Student engagement and motivation
Between 2012 and 2015, ACARA conducted a number of research trials into student engagement with aspects of online assessments beyond tailored test design. These additional studies have investigated student engagement with technology enhanced items, with challenging (difficult) items, and with the delivery of spelling using audio files. While these trials were limited in terms of sample size, the results from them are promising and form part of an ongoing research program conducted by ACARA to support the move to NAPLAN online.
When working with the technology enhanced items, students were asked to interact with the technology in the context of NAPLAN test questions. This involved using drop down menus, moving items across the screen, highlighting text and objects or playing an audio or video file. Students were observed across all year groups engaging with the technology and appeared motivated by the experience of working online.
Students participating in the trials recounted the test as more engaging than paper-based NAPLAN tests and said they felt more confident in their performance. The audio delivery of the spelling test via headphones or speakers meant that ACARA was able to test spelling in the way that it is taught and assessed in everyday school practice. Observations of students participating in the spelling test showed that they adapted rapidly to the dictated format, and found it easy and convenient to operate.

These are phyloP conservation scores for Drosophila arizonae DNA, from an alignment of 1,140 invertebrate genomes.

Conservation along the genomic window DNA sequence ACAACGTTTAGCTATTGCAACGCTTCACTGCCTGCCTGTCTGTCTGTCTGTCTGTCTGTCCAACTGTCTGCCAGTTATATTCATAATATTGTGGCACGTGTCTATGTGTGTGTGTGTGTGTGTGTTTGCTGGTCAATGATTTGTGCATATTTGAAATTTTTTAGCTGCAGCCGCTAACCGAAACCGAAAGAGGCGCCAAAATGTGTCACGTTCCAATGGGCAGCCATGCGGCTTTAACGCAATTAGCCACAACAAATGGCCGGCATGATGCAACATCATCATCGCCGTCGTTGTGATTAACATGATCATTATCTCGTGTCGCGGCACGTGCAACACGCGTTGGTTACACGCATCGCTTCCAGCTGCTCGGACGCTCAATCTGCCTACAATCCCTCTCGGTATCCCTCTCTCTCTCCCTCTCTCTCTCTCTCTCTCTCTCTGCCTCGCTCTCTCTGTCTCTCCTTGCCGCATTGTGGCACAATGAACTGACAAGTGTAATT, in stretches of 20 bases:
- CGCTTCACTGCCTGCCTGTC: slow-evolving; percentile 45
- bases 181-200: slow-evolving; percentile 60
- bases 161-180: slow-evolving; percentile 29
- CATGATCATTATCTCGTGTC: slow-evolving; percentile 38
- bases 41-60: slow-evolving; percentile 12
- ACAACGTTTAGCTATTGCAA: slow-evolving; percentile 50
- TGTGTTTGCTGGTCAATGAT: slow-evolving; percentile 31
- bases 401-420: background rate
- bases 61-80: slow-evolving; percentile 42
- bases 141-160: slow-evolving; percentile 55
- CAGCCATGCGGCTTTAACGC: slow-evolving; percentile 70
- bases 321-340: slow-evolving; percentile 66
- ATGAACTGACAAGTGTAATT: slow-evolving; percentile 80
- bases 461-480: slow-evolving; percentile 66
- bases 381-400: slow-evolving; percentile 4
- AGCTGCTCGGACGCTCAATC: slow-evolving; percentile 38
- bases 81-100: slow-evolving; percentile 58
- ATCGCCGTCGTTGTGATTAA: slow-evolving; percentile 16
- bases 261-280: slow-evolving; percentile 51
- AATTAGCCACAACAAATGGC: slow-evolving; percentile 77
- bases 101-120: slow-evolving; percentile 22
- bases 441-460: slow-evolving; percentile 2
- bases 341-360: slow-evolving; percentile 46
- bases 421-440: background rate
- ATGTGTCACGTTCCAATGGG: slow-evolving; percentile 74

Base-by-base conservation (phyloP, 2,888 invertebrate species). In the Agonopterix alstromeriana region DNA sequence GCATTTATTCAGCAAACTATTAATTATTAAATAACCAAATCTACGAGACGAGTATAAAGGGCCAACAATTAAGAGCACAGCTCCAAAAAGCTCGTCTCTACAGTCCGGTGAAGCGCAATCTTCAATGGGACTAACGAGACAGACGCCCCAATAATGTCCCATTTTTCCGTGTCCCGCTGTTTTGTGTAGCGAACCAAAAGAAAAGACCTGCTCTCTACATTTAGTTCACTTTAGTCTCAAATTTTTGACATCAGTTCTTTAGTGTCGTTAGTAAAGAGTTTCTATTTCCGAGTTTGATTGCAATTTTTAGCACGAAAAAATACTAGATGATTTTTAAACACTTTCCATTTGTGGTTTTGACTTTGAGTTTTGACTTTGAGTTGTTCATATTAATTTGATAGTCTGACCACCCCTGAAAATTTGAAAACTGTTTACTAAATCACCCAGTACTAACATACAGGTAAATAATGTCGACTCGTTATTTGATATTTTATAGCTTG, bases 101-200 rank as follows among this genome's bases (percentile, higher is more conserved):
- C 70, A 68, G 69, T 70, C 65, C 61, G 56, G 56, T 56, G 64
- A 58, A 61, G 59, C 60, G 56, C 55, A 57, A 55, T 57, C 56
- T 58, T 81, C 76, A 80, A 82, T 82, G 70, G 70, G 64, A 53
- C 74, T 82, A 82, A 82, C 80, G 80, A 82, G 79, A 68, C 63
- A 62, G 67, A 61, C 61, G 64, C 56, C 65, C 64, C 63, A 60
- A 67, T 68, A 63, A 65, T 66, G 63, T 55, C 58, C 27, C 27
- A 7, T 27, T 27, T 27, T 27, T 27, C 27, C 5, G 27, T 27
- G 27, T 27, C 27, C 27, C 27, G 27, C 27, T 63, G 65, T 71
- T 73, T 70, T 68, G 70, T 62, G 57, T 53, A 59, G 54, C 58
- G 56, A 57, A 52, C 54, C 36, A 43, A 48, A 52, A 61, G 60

The trials also found that no students reported feeling penalised for typing their responses. Overall, students described typing as being easier for changing and correcting answers, and the audio delivery of the spelling words was widely perceived by students to be fair and valid.
Another activity investigated the cognitive and behavioural engagement of students with NAPLAN items delivered within the new tailored (multistage) test design, with a particular focus on the testlet which contains the most challenging and difficult items. These items are outside of the current range of NAPLAN year-level tests. Students’ knowledge, thinking skills and strategy use in dealing with these challenging items were monitored. The research also investigated how the inclusion of these items related to the intended assessment outcomes.
The main goal was to investigate the extent to which these items are able to target high-level knowledge and skills that the most able students should have achieved. For numeracy, the research found that students who are mathematically capable of solving challenging numeracy items were able to access and engage with most of the questions presented in the testlets containing the most challenging set of questions.
For reading, the research found that students at each year level drew on wide-ranging reading skills relating to each of the four reading development levels: literal comprehension, interpretation, critical reading and creative reading. Overall the knowledge and strategies demonstrated by the students who participated in these studies indicated that the items in these most challenging testlets were fundamentally appropriate for students with higher levels of numeracy and reading achievement.
A study was also conducted into student motivation factors and effects. Of particular interest was the effect of the fixed and branched forms with regards to students’ performance, students’ motivation while doing the test, and students’ subjective experience of online NAPLAN numeracy tests. Findings shed further light on the positive motivational effects of adaptive online testing and extend current understanding beyond NAPLAN performance outcomes to the important area of student motivation.
See the research reports: